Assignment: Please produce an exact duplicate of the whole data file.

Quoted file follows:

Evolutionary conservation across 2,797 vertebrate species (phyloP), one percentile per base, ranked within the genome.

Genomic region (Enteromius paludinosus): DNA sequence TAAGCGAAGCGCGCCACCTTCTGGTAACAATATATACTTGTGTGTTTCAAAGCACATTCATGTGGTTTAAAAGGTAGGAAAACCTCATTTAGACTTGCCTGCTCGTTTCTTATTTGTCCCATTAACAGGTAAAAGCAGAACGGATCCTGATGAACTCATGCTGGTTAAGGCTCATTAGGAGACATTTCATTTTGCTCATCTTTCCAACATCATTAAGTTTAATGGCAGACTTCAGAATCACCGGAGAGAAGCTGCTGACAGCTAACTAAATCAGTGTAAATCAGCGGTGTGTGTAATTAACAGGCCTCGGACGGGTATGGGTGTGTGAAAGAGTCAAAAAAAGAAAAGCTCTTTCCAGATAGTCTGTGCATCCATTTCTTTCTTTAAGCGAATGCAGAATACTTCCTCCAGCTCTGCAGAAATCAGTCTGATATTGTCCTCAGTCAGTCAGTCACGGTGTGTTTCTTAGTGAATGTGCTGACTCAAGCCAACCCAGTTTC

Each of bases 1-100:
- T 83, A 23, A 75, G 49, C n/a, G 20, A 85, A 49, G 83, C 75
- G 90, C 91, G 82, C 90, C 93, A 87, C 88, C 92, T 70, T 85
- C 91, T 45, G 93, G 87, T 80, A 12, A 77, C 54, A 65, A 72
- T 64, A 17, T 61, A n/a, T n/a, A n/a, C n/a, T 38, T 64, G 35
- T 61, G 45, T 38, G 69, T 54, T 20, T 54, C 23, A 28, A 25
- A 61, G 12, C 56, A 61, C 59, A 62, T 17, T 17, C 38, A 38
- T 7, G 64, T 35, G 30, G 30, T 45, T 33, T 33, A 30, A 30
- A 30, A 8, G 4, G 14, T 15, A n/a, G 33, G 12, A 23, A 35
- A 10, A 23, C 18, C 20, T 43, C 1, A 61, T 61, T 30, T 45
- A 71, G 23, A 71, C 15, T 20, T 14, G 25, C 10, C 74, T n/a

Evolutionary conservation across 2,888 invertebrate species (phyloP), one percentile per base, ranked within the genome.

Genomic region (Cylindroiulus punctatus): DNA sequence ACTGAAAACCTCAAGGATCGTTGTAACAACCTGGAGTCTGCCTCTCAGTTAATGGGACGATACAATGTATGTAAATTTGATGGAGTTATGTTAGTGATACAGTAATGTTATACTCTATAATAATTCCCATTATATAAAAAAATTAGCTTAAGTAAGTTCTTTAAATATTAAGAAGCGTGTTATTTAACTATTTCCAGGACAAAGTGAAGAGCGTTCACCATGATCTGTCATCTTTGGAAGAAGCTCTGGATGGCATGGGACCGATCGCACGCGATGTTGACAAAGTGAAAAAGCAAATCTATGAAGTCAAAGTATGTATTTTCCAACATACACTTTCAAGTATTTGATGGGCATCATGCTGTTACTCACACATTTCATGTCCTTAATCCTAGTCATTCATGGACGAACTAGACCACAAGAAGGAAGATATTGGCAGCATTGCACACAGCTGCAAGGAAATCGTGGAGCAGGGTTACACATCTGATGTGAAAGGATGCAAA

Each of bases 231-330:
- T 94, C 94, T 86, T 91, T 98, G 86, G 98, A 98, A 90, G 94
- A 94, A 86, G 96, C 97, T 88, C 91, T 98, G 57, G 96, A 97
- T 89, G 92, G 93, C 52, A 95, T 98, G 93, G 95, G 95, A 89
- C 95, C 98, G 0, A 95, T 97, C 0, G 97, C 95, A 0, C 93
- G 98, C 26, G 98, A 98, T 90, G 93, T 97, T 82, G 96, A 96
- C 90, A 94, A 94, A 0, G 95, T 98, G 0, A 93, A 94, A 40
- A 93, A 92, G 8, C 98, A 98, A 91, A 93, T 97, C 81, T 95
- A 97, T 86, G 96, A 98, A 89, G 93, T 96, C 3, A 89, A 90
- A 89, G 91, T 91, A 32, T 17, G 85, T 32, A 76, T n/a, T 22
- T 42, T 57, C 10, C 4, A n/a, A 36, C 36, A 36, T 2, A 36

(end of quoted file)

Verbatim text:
Evolutionary conservation across 2,797 vertebrate species (phyloP), one percentile per base, ranked within the genome.

Genomic region (Enteromius paludinosus): DNA sequence TAAGCGAAGCGCGCCACCTTCTGGTAACAATATATACTTGTGTGTTTCAAAGCACATTCATGTGGTTTAAAAGGTAGGAAAACCTCATTTAGACTTGCCTGCTCGTTTCTTATTTGTCCCATTAACAGGTAAAAGCAGAACGGATCCTGATGAACTCATGCTGGTTAAGGCTCATTAGGAGACATTTCATTTTGCTCATCTTTCCAACATCATTAAGTTTAATGGCAGACTTCAGAATCACCGGAGAGAAGCTGCTGACAGCTAACTAAATCAGTGTAAATCAGCGGTGTGTGTAATTAACAGGCCTCGGACGGGTATGGGTGTGTGAAAGAGTCAAAAAAAGAAAAGCTCTTTCCAGATAGTCTGTGCATCCATTTCTTTCTTTAAGCGAATGCAGAATACTTCCTCCAGCTCTGCAGAAATCAGTCTGATATTGTCCTCAGTCAGTCAGTCACGGTGTGTTTCTTAGTGAATGTGCTGACTCAAGCCAACCCAGTTTC

Each of bases 1-100:
- T 83, A 23, A 75, G 49, C n/a, G 20, A 85, A 49, G 83, C 75
- G 90, C 91, G 82, C 90, C 93, A 87, C 88, C 92, T 70, T 85
- C 91, T 45, G 93, G 87, T 80, A 12, A 77, C 54, A 65, A 72
- T 64, A 17, T 61, A n/a, T n/a, A n/a, C n/a, T 38, T 64, G 35
- T 61, G 45, T 38, G 69, T 54, T 20, T 54, C 23, A 28, A 25
- A 61, G 12, C 56, A 61, C 59, A 62, T 17, T 17, C 38, A 38
- T 7, G 64, T 35, G 30, G 30, T 45, T 33, T 33, A 30, A 30
- A 30, A 8, G 4, G 14, T 15, A n/a, G 33, G 12, A 23, A 35
- A 10, A 23, C 18, C 20, T 43, C 1, A 61, T 61, T 30, T 45
- A 71, G 23, A 71, C 15, T 20, T 14, G 25, C 10, C 74, T n/a

Evolutionary conservation across 2,888 invertebrate species (phyloP), one percentile per base, ranked within the genome.

Genomic region (Cylindroiulus punctatus): DNA sequence ACTGAAAACCTCAAGGATCGTTGTAACAACCTGGAGTCTGCCTCTCAGTTAATGGGACGATACAATGTATGTAAATTTGATGGAGTTATGTTAGTGATACAGTAATGTTATACTCTATAATAATTCCCATTATATAAAAAAATTAGCTTAAGTAAGTTCTTTAAATATTAAGAAGCGTGTTATTTAACTATTTCCAGGACAAAGTGAAGAGCGTTCACCATGATCTGTCATCTTTGGAAGAAGCTCTGGATGGCATGGGACCGATCGCACGCGATGTTGACAAAGTGAAAAAGCAAATCTATGAAGTCAAAGTATGTATTTTCCAACATACACTTTCAAGTATTTGATGGGCATCATGCTGTTACTCACACATTTCATGTCCTTAATCCTAGTCATTCATGGACGAACTAGACCACAAGAAGGAAGATATTGGCAGCATTGCACACAGCTGCAAGGAAATCGTGGAGCAGGGTTACACATCTGATGTGAAAGGATGCAAA

Each of bases 231-330:
- T 94, C 94, T 86, T 91, T 98, G 86, G 98, A 98, A 90, G 94
- A 94, A 86, G 96, C 97, T 88, C 91, T 98, G 57, G 96, A 97
- T 89, G 92, G 93, C 52, A 95, T 98, G 93, G 95, G 95, A 89
- C 95, C 98, G 0, A 95, T 97, C 0, G 97, C 95, A 0, C 93
- G 98, C 26, G 98, A 98, T 90, G 93, T 97, T 82, G 96, A 96
- C 90, A 94, A 94, A 0, G 95, T 98, G 0, A 93, A 94, A 40
- A 93, A 92, G 8, C 98, A 98, A 91, A 93, T 97, C 81, T 95
- A 97, T 86, G 96, A 98, A 89, G 93, T 96, C 3, A 89, A 90
- A 89, G 91, T 91, A 32, T 17, G 85, T 32, A 76, T n/a, T 22
- T 42, T 57, C 10, C 4, A n/a, A 36, C 36, A 36, T 2, A 36